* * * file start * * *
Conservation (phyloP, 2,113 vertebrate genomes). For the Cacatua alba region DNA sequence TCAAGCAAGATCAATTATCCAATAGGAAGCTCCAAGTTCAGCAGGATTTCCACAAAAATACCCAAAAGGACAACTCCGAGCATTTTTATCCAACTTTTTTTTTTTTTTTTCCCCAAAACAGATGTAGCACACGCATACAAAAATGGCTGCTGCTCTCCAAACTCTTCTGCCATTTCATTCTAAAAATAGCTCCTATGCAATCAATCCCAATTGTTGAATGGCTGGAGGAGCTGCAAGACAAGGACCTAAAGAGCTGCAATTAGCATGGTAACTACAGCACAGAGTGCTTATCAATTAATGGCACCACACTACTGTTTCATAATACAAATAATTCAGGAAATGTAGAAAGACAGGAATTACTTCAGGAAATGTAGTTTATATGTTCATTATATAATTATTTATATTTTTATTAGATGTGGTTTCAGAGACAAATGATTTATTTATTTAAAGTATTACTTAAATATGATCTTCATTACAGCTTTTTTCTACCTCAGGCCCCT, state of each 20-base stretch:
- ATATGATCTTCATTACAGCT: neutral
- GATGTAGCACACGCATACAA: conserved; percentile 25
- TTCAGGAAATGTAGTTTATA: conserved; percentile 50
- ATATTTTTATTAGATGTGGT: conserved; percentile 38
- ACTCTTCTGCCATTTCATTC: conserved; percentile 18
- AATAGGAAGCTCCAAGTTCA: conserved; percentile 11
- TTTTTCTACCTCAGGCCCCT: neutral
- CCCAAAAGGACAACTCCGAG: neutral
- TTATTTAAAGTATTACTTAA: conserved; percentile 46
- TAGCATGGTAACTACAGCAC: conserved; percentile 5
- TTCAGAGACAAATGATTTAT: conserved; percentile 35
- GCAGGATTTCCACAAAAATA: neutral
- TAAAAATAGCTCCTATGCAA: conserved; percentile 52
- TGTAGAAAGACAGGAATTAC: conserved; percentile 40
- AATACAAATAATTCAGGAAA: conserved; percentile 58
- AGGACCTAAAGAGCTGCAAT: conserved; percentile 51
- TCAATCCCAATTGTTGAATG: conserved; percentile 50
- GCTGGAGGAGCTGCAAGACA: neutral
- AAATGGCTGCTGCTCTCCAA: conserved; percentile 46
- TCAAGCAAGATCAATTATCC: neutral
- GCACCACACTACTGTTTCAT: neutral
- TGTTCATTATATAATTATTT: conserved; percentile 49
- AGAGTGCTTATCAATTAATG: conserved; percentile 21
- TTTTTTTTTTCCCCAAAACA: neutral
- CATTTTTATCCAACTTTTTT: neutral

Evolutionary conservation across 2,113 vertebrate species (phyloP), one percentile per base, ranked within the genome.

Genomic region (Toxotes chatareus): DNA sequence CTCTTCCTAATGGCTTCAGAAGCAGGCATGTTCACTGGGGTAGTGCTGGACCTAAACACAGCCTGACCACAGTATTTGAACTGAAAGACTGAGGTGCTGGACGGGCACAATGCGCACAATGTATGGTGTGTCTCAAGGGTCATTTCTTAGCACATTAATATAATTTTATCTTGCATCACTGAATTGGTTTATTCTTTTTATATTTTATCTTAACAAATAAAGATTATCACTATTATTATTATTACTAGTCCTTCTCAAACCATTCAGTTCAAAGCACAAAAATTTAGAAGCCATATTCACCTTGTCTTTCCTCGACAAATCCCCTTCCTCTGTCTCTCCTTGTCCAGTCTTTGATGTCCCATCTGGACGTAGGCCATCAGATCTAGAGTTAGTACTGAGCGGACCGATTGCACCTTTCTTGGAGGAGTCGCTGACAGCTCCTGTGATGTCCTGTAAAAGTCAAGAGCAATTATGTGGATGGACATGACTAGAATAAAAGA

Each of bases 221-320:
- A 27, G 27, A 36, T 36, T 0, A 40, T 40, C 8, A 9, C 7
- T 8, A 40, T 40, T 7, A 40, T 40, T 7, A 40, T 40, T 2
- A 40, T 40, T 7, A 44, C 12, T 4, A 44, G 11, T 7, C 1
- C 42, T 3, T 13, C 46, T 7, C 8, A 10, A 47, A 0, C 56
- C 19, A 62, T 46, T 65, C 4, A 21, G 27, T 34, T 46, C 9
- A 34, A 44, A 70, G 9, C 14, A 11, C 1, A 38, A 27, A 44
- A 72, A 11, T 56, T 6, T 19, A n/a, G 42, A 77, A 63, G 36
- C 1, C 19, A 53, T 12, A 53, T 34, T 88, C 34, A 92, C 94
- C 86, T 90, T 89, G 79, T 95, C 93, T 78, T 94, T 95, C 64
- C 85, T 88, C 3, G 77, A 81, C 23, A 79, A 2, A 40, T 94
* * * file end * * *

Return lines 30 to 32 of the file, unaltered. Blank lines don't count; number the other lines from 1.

- A 27, G 27, A 36, T 36, T 0, A 40, T 40, C 8, A 9, C 7
- T 8, A 40, T 40, T 7, A 40, T 40, T 7, A 40, T 40, T 2
- A 40, T 40, T 7, A 44, C 12, T 4, A 44, G 11, T 7, C 1